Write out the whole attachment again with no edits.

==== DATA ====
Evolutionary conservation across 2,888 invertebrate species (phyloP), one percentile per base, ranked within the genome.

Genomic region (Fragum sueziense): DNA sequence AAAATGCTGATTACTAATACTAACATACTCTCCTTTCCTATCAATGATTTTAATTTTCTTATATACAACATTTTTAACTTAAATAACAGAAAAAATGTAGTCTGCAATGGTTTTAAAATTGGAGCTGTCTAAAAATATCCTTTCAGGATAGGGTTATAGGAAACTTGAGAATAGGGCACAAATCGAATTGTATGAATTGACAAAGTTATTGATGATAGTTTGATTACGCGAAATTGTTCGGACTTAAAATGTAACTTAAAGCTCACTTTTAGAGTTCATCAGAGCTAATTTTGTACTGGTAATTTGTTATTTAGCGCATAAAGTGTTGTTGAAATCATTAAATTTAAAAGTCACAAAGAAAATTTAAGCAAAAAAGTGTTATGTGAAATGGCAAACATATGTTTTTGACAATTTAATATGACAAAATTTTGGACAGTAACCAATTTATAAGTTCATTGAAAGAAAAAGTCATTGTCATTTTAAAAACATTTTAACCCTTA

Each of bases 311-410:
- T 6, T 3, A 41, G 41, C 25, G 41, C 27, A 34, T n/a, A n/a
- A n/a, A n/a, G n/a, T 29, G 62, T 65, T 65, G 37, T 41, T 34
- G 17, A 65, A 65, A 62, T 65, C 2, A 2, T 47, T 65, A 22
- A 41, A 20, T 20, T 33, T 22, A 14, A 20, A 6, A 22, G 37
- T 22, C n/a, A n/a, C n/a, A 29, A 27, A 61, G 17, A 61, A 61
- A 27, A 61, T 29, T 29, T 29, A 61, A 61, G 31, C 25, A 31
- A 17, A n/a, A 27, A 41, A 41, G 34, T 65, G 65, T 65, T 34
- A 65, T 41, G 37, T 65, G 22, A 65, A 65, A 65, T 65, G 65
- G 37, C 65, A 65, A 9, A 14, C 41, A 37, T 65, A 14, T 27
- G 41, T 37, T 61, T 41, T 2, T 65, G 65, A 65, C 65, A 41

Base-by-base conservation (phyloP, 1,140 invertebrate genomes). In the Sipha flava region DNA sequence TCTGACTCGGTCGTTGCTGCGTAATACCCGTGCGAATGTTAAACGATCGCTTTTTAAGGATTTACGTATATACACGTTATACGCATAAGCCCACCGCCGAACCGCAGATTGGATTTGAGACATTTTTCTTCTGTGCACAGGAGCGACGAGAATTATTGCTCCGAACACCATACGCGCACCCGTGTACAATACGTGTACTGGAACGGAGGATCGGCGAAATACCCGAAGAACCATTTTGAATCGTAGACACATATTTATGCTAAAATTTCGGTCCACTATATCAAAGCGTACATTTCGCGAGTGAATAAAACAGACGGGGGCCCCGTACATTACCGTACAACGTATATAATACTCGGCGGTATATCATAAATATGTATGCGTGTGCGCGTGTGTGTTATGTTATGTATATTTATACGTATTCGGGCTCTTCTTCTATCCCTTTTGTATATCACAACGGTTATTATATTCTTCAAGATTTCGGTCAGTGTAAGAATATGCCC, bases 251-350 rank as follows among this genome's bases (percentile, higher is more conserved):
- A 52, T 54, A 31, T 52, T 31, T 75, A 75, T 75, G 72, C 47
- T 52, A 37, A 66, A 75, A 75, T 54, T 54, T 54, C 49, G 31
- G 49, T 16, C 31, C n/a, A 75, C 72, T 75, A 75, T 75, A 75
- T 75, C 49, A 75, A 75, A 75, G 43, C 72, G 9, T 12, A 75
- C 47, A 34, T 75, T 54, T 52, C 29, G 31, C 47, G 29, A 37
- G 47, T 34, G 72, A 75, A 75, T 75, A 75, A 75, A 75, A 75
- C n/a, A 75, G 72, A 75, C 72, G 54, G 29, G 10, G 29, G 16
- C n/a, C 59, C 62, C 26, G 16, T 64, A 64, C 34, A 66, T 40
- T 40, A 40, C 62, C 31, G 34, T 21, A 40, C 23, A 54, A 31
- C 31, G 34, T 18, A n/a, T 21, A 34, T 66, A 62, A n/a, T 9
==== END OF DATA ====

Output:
Evolutionary conservation across 2,888 invertebrate species (phyloP), one percentile per base, ranked within the genome.

Genomic region (Fragum sueziense): DNA sequence AAAATGCTGATTACTAATACTAACATACTCTCCTTTCCTATCAATGATTTTAATTTTCTTATATACAACATTTTTAACTTAAATAACAGAAAAAATGTAGTCTGCAATGGTTTTAAAATTGGAGCTGTCTAAAAATATCCTTTCAGGATAGGGTTATAGGAAACTTGAGAATAGGGCACAAATCGAATTGTATGAATTGACAAAGTTATTGATGATAGTTTGATTACGCGAAATTGTTCGGACTTAAAATGTAACTTAAAGCTCACTTTTAGAGTTCATCAGAGCTAATTTTGTACTGGTAATTTGTTATTTAGCGCATAAAGTGTTGTTGAAATCATTAAATTTAAAAGTCACAAAGAAAATTTAAGCAAAAAAGTGTTATGTGAAATGGCAAACATATGTTTTTGACAATTTAATATGACAAAATTTTGGACAGTAACCAATTTATAAGTTCATTGAAAGAAAAAGTCATTGTCATTTTAAAAACATTTTAACCCTTA

Each of bases 311-410:
- T 6, T 3, A 41, G 41, C 25, G 41, C 27, A 34, T n/a, A n/a
- A n/a, A n/a, G n/a, T 29, G 62, T 65, T 65, G 37, T 41, T 34
- G 17, A 65, A 65, A 62, T 65, C 2, A 2, T 47, T 65, A 22
- A 41, A 20, T 20, T 33, T 22, A 14, A 20, A 6, A 22, G 37
- T 22, C n/a, A n/a, C n/a, A 29, A 27, A 61, G 17, A 61, A 61
- A 27, A 61, T 29, T 29, T 29, A 61, A 61, G 31, C 25, A 31
- A 17, A n/a, A 27, A 41, A 41, G 34, T 65, G 65, T 65, T 34
- A 65, T 41, G 37, T 65, G 22, A 65, A 65, A 65, T 65, G 65
- G 37, C 65, A 65, A 9, A 14, C 41, A 37, T 65, A 14, T 27
- G 41, T 37, T 61, T 41, T 2, T 65, G 65, A 65, C 65, A 41

Base-by-base conservation (phyloP, 1,140 invertebrate genomes). In the Sipha flava region DNA sequence TCTGACTCGGTCGTTGCTGCGTAATACCCGTGCGAATGTTAAACGATCGCTTTTTAAGGATTTACGTATATACACGTTATACGCATAAGCCCACCGCCGAACCGCAGATTGGATTTGAGACATTTTTCTTCTGTGCACAGGAGCGACGAGAATTATTGCTCCGAACACCATACGCGCACCCGTGTACAATACGTGTACTGGAACGGAGGATCGGCGAAATACCCGAAGAACCATTTTGAATCGTAGACACATATTTATGCTAAAATTTCGGTCCACTATATCAAAGCGTACATTTCGCGAGTGAATAAAACAGACGGGGGCCCCGTACATTACCGTACAACGTATATAATACTCGGCGGTATATCATAAATATGTATGCGTGTGCGCGTGTGTGTTATGTTATGTATATTTATACGTATTCGGGCTCTTCTTCTATCCCTTTTGTATATCACAACGGTTATTATATTCTTCAAGATTTCGGTCAGTGTAAGAATATGCCC, bases 251-350 rank as follows among this genome's bases (percentile, higher is more conserved):
- A 52, T 54, A 31, T 52, T 31, T 75, A 75, T 75, G 72, C 47
- T 52, A 37, A 66, A 75, A 75, T 54, T 54, T 54, C 49, G 31
- G 49, T 16, C 31, C n/a, A 75, C 72, T 75, A 75, T 75, A 75
- T 75, C 49, A 75, A 75, A 75, G 43, C 72, G 9, T 12, A 75
- C 47, A 34, T 75, T 54, T 52, C 29, G 31, C 47, G 29, A 37
- G 47, T 34, G 72, A 75, A 75, T 75, A 75, A 75, A 75, A 75
- C n/a, A 75, G 72, A 75, C 72, G 54, G 29, G 10, G 29, G 16
- C n/a, C 59, C 62, C 26, G 16, T 64, A 64, C 34, A 66, T 40
- T 40, A 40, C 62, C 31, G 34, T 21, A 40, C 23, A 54, A 31
- C 31, G 34, T 18, A n/a, T 21, A 34, T 66, A 62, A n/a, T 9